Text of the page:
Ironically GRINDSTONE opens with a track that bears the title of the previous album. “In the Kingdom of Kitsch You Will Be a Monster” actually refers to a reference in the novel “The Unbearable Lightness of Being” but puts an extra emphasis on the “monster” part as the title which signifies a newfound love for the bombast of metal music with crunchy distorted guitar riffs chugging away in a caustic bravado worthy of scoring that role as opening act with extreme metal stalwarts Enslaved which the band opened for at the end of 2007. During these concerts SHINING would end their show with a cover of King Crimson’s “21st Century Schizoid Man” further cementing comparisons to the great KC. GRINDSTONE certainly comes off as a 21st century counterpart to KC’s classic debut “In The Court of the Crimson King” with an ineffable trans-genera journey through myriad stylistic approaches that incorporate everything form the metal bombast experienced at the beginning of the album to the more fluid avant-garde classical and jazz experiments that meander unexpectedly throughout GRINDSTONE’s 44 minute running time.

After the slap in the face chug-fest of the opening track, “Winterreise” follows the energetic delivery but adds an interesting mix of Baroque piano runs, atmospheric gloominess in movie soundtrack form and special detail to mixing heavier prog guitar heft with more symphonic escapades. “Stalemate Longan Runner” delves deeper into the Crimson court with angular guitar riffs coinciding with avant-jazz motifs and more heavenly atmospheric constructs. This trilogy of heavy rock bombast is separated from the rest of the album with the short “To Be Proud of Crystal Colors Is to Live Again” which evokes a music box and sets the stage for Act II which beings with another Crimsonian allusion in the title of “Moonchild Mindgames” which takes an avant-garde journey into the bizarr-o-sphere much like KC’s 69 classic “Moonchild” as it meanders from classical light as a feather motifs to the heavy jazz rock bombast “The Red Room” which takes a jazzier approach on KC’s “Red” only with hyperactive sax squawks that would make John Zorn proud.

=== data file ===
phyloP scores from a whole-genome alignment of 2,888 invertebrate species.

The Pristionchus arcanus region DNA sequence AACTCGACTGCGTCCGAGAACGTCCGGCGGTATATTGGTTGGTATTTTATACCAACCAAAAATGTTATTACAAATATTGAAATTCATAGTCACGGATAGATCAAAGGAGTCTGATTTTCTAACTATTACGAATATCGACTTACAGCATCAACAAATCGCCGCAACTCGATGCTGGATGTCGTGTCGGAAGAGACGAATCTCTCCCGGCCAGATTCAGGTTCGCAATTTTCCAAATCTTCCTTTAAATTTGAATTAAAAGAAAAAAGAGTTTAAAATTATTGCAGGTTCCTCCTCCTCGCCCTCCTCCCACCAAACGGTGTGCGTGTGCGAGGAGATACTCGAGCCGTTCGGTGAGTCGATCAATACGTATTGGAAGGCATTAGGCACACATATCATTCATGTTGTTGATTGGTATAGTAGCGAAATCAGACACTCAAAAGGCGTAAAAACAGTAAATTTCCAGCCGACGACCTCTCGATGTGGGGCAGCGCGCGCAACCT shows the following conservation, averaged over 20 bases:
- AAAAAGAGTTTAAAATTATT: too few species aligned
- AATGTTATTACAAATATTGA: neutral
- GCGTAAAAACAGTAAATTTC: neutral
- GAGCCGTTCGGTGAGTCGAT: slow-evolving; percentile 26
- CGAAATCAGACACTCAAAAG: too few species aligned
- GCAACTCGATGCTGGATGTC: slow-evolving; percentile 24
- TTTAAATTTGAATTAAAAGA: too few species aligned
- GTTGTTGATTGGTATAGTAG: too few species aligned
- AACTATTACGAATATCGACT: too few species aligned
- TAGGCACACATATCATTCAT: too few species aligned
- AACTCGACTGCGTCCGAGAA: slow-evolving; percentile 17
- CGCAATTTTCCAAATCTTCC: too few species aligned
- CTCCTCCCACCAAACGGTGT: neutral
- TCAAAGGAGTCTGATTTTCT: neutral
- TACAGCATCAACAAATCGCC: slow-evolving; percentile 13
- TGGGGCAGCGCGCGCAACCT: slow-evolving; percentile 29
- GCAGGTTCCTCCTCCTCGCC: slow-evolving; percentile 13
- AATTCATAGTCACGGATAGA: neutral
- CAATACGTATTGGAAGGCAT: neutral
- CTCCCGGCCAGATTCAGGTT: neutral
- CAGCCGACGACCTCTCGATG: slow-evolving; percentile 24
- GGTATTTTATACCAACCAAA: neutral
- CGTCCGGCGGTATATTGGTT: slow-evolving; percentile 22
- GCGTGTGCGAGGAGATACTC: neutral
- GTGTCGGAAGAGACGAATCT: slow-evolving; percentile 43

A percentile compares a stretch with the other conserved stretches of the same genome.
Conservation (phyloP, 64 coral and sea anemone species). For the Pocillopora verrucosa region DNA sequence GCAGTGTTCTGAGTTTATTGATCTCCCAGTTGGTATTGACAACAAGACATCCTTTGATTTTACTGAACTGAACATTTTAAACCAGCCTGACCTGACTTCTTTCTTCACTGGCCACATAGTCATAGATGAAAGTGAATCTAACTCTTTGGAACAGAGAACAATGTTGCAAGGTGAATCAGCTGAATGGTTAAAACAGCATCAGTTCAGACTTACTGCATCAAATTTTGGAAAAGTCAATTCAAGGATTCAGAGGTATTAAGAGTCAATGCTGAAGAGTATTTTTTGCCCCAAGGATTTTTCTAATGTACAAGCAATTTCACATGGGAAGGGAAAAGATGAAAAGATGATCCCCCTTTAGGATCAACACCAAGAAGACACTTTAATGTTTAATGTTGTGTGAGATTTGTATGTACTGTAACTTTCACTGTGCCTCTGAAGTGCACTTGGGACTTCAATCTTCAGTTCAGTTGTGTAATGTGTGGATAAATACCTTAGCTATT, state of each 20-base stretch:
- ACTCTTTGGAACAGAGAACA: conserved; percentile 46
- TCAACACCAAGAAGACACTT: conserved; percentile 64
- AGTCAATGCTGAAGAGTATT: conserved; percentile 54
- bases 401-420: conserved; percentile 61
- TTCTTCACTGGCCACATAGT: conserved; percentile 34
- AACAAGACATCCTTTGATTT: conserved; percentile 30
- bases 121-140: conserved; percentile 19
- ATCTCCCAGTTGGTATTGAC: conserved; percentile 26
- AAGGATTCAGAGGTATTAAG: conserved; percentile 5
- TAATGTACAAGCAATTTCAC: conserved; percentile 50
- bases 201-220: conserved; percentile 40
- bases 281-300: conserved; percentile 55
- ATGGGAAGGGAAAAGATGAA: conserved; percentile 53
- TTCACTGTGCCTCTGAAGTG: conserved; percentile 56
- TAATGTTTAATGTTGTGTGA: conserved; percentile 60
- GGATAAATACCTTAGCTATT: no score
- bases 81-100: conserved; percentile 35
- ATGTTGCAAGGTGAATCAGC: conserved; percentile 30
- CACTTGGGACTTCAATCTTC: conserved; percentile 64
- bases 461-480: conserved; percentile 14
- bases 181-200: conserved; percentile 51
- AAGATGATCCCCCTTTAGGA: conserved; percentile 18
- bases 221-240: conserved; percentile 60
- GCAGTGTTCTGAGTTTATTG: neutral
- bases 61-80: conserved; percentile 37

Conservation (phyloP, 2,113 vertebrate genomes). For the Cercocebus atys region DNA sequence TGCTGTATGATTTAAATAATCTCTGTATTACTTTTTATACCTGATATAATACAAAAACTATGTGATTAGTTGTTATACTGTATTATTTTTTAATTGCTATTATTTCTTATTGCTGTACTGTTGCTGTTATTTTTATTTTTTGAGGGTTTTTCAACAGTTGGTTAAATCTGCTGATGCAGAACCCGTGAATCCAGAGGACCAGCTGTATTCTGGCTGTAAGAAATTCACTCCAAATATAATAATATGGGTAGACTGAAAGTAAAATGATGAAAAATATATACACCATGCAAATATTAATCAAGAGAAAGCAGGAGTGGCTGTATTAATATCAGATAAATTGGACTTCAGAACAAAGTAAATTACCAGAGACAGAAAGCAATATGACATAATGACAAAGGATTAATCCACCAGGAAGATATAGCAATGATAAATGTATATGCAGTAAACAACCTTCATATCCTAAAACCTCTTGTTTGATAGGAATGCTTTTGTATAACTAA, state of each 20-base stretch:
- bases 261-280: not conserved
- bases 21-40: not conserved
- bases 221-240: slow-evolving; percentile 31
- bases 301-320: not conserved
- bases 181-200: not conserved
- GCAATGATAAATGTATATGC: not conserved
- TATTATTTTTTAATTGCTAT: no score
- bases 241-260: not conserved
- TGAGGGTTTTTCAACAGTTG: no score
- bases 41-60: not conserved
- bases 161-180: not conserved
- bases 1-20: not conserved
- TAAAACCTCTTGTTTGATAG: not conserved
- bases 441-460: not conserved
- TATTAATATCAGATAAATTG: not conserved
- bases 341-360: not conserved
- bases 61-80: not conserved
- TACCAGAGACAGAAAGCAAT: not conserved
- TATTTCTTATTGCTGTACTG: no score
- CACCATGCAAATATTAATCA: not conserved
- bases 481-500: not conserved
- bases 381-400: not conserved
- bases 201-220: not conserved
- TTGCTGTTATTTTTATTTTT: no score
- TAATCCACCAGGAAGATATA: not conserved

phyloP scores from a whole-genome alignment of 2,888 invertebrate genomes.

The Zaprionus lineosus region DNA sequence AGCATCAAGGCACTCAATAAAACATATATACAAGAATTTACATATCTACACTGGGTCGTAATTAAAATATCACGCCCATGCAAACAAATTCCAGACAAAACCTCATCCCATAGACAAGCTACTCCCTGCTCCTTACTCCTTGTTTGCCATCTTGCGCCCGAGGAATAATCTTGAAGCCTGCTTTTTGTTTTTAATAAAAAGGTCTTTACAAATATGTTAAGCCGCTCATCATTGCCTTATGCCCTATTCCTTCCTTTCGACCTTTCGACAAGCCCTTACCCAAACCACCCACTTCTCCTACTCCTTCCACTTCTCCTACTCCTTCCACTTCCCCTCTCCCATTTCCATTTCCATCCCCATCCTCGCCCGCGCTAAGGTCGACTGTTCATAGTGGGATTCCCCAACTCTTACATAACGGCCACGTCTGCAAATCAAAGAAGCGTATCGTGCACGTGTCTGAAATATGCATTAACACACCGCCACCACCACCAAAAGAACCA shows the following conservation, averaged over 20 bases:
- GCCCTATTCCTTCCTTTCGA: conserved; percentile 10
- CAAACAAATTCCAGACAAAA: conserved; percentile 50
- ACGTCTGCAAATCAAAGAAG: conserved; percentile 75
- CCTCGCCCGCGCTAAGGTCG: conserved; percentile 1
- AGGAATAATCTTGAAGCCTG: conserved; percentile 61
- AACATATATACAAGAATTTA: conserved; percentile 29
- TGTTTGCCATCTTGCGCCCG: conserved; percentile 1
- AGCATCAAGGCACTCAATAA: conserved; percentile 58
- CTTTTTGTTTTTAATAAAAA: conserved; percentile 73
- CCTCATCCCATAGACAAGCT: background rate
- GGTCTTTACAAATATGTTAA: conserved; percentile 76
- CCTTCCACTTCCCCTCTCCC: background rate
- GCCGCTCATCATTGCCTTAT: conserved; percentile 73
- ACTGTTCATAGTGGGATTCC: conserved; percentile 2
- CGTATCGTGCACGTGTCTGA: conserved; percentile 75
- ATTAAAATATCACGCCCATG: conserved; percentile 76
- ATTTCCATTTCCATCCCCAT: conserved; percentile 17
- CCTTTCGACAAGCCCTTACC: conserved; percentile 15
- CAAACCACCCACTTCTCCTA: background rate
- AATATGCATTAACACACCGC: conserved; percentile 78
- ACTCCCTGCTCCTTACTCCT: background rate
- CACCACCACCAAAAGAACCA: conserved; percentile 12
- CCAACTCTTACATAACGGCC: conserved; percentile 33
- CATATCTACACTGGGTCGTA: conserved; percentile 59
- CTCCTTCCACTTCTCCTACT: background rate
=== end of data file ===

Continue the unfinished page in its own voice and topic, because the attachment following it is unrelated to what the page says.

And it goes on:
“Asa Nisi Masa” in its brevity delivers the bombastic heft of metal guitar punctuated with off-kilter time signatures with a unique atmospheric dread and processed vocals followed by the second coming of “Crystal Colors” in full music box form. “Psalm” gets even weirder with the same processed vocal parts, a dramatic horror flick melody and the female soprano parts of Ashild Sikiri Refsdal which collectively sounds like the diva dance otherworldliness out of the movie “The Fifth Element” as it lollygags through rich percussive drives, manipulated electronic effects and a series of production techniques. The tracks followed by the clever 10th track which is morse code for Bach and is indeed a short devotion to period Baroque classical sounds. As the album wraps up, it unleashes the noisy fuzz-fueled “1:4:9” that would make a good alternative soundtrack clip for horror flicks like “The Exorcist.” The closing “Flight Dusk With Dawn” continues the melody and mixes the guitar heft of KC’s “Red” with avant-garde creepiness of Univers Zero’s “Heresie” thus ending the album on a very noisy yet surreal unnerving effect.

Despite the extreme guitar elements which guarantee a slot in metal databases, GRINDSTONE will appeal much more to aficionados of darkened heavy prog in the vein of not only classic King Crimson but Anekdoten, Morte Macabre and even a bit of Univers Zero and Art Zoyd. The album is exquisitely crafted and i find to be one fo the best dark progressive rock albums of the 21st century with its incessant zigzagging through myriad musical motifs that take on the sonic dexterity of bands like Goblin but evoke more of a creepy reverie of some of the more out there avant-classical composers of the 20th century such as the Transylvanian born György Ligeti. The music is dynamic and crafts a menagerie of stylistic shifts throughout it’s normal album playing time and straddles its tightrope act through various layers of heavy prog, atmospheric electronica and avant-garde jazz. It would’ve been impossible to comprehend such wild and innovative music coming from SHINING just a few years back when they were very much focused on early 60s jazz but somehow Munkeby channeled the zeitgeist of the aforementioned artists and crafted a veritable and often frightening compilation of sound effects that resulted in GRINDSTONE. This is one of those unsung masterpieces that will hopefully resonate more with others.